I keep coming back to this awareness or understanding or prayer, this knowing of life gliding by so quickly. Because of that, we must be willing to stop and notice-- no, more than notice-- to stop and breath deeply and appreciate the simple and lovely, like the dance of wind on a blade of grass.

Saying goodbye

A few nights ago, I sat at the edge of Noah's bottom bunk. His sheet was curled around him, a shroud covering even his head. He was so still, like he was already asleep. I waited, listening to sounds outside; the slow buzz of a bee at dusk, the building winds whispering rumors of a storm sitting somewhere on Lake Michigan; a motorcycle revving miles away. I waited, because I knew at some point the rock still lump beneath the sheet would give itself away. There would be a shudder or a swallowed onset of tears.

One of Noah's best friends moved away on Sunday. And by away, I mean a distant island called Unalaska, in Alaska.

Google it-- distant is probably an understatement.

We did the sleepovers and the as-much-time-as-possible play-dates in the weeks leading up to Liam's departure. We did the reminders of emails and skype accounts and summer-time visits. We even got a blank book out and had them start writing a story together, to be mailed across the miles and written in by each of their hands.

Still, the first time you have to say goodbye to someone so important is never easy.

Slowly, the sheets began to rustle. My boy's sandy blonde head appeared, tears welling in his eyes.

"I miss him already," was all he said.

Curling up beside my firstborn, I tucked his head beneath my chin and sighed.

I said nothing. I just tried to get our breathing in sync, a trick I learned was so calming to him as a baby. His legs stretched so far down the bed our toes almost touched. I realized just how big he was getting. I realized how soon I might be grieving miles of separation with those I am raising to go their own way. And I tried my hardest to let those thoughts pass with the billowing clouds outside. I tried to go back to our breaths, to be there in a way that said nothing, and everything.

Because sometimes, it is the silence we need the most.

Wednesday, July 15, 2009

Upon Returning

Today, Max and Lizzie both curled up with me-- one on each leg-- and rocked on the front porch. The air smelled like rain and felt like the after steam of a good bath. Weighty clouds hung lazy in the air as pockets of blue began opening around them.

We were waiting for Noah to return from sailing and stretching the post-nap wake-ups with the rhythm of the chair and the sound of its rocking against the wood boards beneath us.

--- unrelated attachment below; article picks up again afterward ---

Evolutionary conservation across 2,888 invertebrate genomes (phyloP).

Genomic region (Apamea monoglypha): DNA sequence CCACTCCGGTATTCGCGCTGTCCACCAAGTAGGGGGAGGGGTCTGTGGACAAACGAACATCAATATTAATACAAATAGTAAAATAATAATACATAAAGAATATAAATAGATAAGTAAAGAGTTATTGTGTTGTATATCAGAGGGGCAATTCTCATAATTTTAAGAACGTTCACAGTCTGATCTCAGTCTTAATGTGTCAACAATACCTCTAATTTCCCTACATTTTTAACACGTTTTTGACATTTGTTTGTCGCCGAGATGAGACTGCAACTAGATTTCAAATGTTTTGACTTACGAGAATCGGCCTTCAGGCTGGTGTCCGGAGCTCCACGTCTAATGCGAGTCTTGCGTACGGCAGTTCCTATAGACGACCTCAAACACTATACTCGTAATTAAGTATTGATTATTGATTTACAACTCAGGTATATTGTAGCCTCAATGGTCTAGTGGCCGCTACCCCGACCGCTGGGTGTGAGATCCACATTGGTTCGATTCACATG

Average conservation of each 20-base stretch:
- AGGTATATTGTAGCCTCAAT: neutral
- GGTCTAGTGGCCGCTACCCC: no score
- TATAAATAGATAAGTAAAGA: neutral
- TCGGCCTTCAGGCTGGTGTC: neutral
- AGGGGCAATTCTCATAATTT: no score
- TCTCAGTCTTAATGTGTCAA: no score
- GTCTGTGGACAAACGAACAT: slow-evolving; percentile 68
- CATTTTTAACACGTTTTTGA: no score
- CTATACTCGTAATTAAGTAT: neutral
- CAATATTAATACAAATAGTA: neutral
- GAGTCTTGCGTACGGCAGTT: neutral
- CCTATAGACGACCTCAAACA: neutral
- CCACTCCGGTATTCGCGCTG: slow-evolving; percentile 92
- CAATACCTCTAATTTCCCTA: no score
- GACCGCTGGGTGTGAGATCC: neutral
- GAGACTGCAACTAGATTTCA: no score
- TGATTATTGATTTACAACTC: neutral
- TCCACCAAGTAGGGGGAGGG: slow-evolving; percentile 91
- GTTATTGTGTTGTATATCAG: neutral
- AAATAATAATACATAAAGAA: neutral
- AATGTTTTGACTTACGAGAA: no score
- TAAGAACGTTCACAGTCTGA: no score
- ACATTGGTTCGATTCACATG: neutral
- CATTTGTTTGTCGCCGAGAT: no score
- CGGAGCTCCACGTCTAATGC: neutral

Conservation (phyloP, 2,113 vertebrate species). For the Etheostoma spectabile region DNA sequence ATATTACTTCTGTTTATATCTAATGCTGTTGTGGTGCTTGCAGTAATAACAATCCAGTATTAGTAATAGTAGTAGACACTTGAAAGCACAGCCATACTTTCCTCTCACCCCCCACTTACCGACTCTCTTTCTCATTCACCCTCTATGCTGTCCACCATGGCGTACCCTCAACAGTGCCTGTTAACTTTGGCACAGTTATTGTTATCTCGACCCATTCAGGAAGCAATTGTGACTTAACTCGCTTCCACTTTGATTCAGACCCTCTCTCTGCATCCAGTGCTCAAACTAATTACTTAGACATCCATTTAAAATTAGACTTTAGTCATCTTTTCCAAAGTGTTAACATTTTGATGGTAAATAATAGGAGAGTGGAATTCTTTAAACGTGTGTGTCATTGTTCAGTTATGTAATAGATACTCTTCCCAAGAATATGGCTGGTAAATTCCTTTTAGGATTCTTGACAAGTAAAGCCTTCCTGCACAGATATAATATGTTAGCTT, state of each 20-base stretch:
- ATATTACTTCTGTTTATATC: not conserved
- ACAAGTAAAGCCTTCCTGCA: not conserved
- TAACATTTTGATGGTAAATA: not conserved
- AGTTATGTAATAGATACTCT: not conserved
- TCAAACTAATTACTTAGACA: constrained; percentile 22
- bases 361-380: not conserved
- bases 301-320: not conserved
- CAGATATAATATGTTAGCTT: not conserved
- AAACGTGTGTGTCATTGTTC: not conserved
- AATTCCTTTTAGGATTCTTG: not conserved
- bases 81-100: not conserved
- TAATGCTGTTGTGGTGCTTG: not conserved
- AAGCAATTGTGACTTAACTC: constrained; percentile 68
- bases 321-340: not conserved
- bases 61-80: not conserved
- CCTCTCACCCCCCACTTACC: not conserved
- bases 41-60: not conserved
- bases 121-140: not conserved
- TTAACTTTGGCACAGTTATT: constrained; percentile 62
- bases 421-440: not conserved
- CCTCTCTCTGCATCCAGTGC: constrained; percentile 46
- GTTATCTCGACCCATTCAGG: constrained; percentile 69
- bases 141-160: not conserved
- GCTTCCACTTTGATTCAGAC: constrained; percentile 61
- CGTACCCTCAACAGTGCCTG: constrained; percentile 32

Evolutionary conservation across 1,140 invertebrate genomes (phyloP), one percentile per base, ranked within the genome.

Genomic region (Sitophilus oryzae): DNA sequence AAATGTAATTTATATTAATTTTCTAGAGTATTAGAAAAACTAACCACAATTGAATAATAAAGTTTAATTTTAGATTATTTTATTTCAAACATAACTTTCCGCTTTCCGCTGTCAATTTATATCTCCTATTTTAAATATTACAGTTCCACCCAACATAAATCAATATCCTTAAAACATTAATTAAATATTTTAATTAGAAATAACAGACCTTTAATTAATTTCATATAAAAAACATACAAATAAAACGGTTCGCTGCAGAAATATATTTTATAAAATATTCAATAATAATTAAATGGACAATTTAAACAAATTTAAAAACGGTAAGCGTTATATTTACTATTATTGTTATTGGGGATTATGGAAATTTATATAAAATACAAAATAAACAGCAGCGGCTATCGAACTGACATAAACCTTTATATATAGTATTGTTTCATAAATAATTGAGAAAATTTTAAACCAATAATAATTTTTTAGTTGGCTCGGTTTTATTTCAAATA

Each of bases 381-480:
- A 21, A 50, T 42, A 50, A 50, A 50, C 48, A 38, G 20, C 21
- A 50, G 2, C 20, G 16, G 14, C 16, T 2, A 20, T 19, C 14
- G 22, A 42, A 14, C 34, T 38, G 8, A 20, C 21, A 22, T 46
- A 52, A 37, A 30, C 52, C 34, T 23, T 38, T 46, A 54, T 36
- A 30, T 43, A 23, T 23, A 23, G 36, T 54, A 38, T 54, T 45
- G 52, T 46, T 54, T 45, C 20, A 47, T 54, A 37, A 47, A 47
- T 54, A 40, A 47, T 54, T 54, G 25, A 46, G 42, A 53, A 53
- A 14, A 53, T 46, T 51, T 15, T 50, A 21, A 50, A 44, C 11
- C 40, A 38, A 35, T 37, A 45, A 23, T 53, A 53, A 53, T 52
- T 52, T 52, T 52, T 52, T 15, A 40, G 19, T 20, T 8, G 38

It was quiet. It was unhurried. It was just enough time for me to listen to both children, their breaths and slight sighs. I noticed the way Max's legs nearly reached the ground as they dangled over mine. I smiled at how Lizzie's hair was indistinguishable from my own. We rocked and we watched the world without a place to go or a thing to do.

And that, my friends, has been our motto these last few weeks.

Where I live, the Fourth of July draws more folks into town than any other time in the year. We have parades and art fairs, huge fireworks and lots of friends from afar in town. It is a non-stop party, for the kids and adults alike, and by around July 7, we all very nearly fall apart.

So we go on stay-cation.

We hunker down, we hang out, we make last minute plans and plenty of trips to the beach. The laundry piles up and then dwindles down. The dishes get done in the morning, maybe. We eat with friends and we let bed time roll around when it seems right-- which sometimes means 7:30 and sometimes borders on 10 p.m.. For me, this deviation from routine can be tricky. I've been known to fret about what it says about my mothering or my ability to stick to the rules.

And then it only takes on evening of flipping through photos from the last few weeks to realize that these are the moments that are defining our lives. Little laughs and late nights, quiet glasses of wine on the porch and noise-filled evenings with friends-- this is the stuff of being, the joy of raising a family.

Just take a look:

These pictures make me realize that my children are so in-tune with stay-cation rhythms. They know when to speed up.

They know when to slow down. Um, okay, that might be a stretch.

They know when to go wild (as in, bumper cars a-la cozy coupe action)

and when to hang out with a board game or a book.

Nothing stands in the way of them living in the moment and they remind me of the bliss that comes with doing the same.

It makes you smile, doesn't it? It makes me celebrate the choices we make, big and small, that allow us to live in this place. It makes me look forward to what tomorrow will bring-- but more importantly-- it makes me soak in right now (soaked is a very literal term, as I've just returned from dinner via a friend's boat and am truly sopping wet. to. the. core. Presently am ringing out my ponytail. Thank you, Lake Michigan).